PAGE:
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Chandra X-ray Image
of 47 Tucanae
(Credit: NASA/CXC/CfA/J. Grindlay et al.)


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NGC 6266:
X-Ray Binaries In Globular Clusters


NGC 6266
Credit: NASA/CXC/MIT/D.Pooley et al.

Chandra's unique ability to precisely locate and resolve individual X-ray sources in 12 globular clusters in our Galaxy has given astronomers a crucial clue as to the origin of these sources. Two clusters, known as NGC 6266 (or M62) and NGC 7099 (or M30), are shown here.

A globular cluster is a spherical collection of hundreds of thousands and even millions of stars buzzing around each other in a gravitationally bound stellar beehive that is about a hundred light years in diameter. The stars in a globular cluster are often only about a tenth of a light year apart. For comparison, the nearest star to the Sun, Proxima Centauri, is 4.2 light years away.

Most of the point-like sources in these images are binary star systems containing a collapsed star, such as a neutron star or a white dwarf star, that is pulling matter off a normal companion star. While direct, head-on collisions between stars are rare even in these crowded circumstances, close encounters occur and can lead to the formation of binary star systems containing a collapsed star.

The images illustrate a general trend observed for globular clusters. Clusters such as M62 where the stars are packed very closely together and the rate of close encounters is high have more X-ray binaries than those such as M30 in which close encounters occur less often. This is strong evidence that the X-ray binaries in globular clusters are formed by close encounters.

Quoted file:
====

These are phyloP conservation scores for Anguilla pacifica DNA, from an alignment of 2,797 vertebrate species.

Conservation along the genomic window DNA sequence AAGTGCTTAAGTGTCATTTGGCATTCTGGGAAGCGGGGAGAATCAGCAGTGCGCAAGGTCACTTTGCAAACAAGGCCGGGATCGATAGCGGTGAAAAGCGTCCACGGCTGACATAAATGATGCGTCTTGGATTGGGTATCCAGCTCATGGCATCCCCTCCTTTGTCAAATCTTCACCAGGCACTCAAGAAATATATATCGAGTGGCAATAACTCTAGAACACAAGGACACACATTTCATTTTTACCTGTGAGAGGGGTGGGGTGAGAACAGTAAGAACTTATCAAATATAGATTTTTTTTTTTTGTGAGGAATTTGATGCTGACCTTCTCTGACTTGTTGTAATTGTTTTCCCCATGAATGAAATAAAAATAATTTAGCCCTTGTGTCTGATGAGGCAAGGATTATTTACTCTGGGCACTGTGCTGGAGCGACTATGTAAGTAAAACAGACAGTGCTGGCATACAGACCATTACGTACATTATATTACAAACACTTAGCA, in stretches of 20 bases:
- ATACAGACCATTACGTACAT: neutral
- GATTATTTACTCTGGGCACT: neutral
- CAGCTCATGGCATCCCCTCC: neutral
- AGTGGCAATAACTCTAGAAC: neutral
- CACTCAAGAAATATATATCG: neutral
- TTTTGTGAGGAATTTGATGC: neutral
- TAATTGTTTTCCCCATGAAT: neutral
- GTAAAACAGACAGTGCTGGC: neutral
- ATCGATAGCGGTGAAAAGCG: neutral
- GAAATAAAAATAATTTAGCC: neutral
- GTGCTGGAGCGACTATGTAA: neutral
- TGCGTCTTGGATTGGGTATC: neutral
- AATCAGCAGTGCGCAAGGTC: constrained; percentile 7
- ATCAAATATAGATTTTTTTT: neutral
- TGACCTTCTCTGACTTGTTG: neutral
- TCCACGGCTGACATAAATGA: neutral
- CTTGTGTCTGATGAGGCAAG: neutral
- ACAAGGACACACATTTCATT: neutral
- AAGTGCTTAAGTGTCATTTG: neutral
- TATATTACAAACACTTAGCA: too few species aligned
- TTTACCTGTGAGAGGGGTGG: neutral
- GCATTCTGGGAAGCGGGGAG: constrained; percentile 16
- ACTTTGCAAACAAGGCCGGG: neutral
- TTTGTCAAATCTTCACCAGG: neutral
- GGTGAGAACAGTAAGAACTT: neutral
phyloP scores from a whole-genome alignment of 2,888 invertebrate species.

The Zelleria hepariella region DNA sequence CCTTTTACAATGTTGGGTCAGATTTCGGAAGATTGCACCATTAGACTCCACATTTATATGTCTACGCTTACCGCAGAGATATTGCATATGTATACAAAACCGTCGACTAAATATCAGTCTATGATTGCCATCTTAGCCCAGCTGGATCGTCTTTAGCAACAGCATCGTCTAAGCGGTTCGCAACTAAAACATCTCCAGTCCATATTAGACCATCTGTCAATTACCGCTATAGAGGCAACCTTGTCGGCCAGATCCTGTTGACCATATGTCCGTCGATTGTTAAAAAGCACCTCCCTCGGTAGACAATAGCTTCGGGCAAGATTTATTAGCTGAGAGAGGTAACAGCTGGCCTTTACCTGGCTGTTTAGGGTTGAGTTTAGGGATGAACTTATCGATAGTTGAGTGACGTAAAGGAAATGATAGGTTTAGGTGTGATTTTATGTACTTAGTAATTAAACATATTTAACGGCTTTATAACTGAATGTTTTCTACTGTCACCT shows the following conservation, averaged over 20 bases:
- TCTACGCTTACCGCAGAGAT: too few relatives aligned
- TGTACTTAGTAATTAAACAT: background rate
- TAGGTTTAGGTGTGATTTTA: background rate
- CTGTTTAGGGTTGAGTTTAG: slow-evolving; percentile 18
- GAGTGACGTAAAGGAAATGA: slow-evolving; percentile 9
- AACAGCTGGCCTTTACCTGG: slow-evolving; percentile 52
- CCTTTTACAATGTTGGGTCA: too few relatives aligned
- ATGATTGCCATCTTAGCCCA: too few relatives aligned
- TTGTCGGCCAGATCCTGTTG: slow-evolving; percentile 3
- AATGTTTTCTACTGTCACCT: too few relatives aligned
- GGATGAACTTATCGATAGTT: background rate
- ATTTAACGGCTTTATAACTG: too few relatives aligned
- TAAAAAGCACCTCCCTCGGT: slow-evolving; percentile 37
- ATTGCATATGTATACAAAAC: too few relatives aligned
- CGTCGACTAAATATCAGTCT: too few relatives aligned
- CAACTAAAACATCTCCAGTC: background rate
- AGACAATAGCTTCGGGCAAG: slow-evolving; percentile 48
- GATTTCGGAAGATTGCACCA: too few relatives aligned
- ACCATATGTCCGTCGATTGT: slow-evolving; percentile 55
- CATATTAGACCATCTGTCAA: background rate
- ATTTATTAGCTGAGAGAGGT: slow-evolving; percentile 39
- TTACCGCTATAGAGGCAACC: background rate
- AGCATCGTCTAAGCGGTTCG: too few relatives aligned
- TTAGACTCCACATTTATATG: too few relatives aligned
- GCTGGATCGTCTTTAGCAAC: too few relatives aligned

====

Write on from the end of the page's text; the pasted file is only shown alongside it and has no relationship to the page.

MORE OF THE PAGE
Fast Facts for NGC 6266:
Credit  NASA/CXC/MIT/D.Pooley et al.
Scale  Image is approx. 1.9 arcmin on a side.
Category  Normal Stars & Star Clusters, Neutron Stars/X-ray Binaries
Coordinates (J2000)  RA17h 01m 12.60s | Dec -30° 06' 44.50"
Constellation  Scorpius
Observation Date  May 12, 2002
Observation Time  18 hours
Obs. ID  2677
Also Known As M62, 
References D. Pooley et al. 2003, Dynamical Formation of Close Binary Systems in Globular Clusters. Astrophys. Journal, 591, L131 C. Heinke et al. Analysis of the Quiescent Low-Mass X-ray Binary Population in Galactic Globular Clusters, 2003, Astrophysical Journal (in press)
Color Code  Energy (Red 0.5-1.2 keV, Green 1.2-2.5 keV, Blue 2.5-6 keV)
Instrument  ACIS
Distance Estimate  About 20,000 light years from Earth
Release Date  July 30, 2003

Fast Facts for NGC 7099:
Credit  NASA/CXC/UIn/H.Cohn & P.Lugger et al.
Scale  Image is approx. 1.9 arcmin on a side.
Category  Normal Stars & Star Clusters, Neutron Stars/X-ray Binaries
Coordinates (J2000)  RA 21h 40m 22.00s | Dec -23° 10' 45.00"
Constellation  Capricornus
Observation Date  November 19, 2001
Observation Time  13.9 hours
Obs. ID  2679
Also Known As M30, 
References D. Pooley et al. 2003, Dynamical Formation of Close Binary Systems in Globular Clusters. Astrophys. Journal, 591, L131 C. Heinke et al. Analysis of the Quiescent Low-Mass X-ray Binary Population in Galactic Globular Clusters, 2003, Astrophysical Journal (in press)
Color Code  Energy (Red 0.5-1.2 keV, Green 1.2-2.5 keV, Blue 2.5-6 keV)
Instrument  ACIS
Distance Estimate  About 30,000 light years from Earth
Release Date  July 30, 2003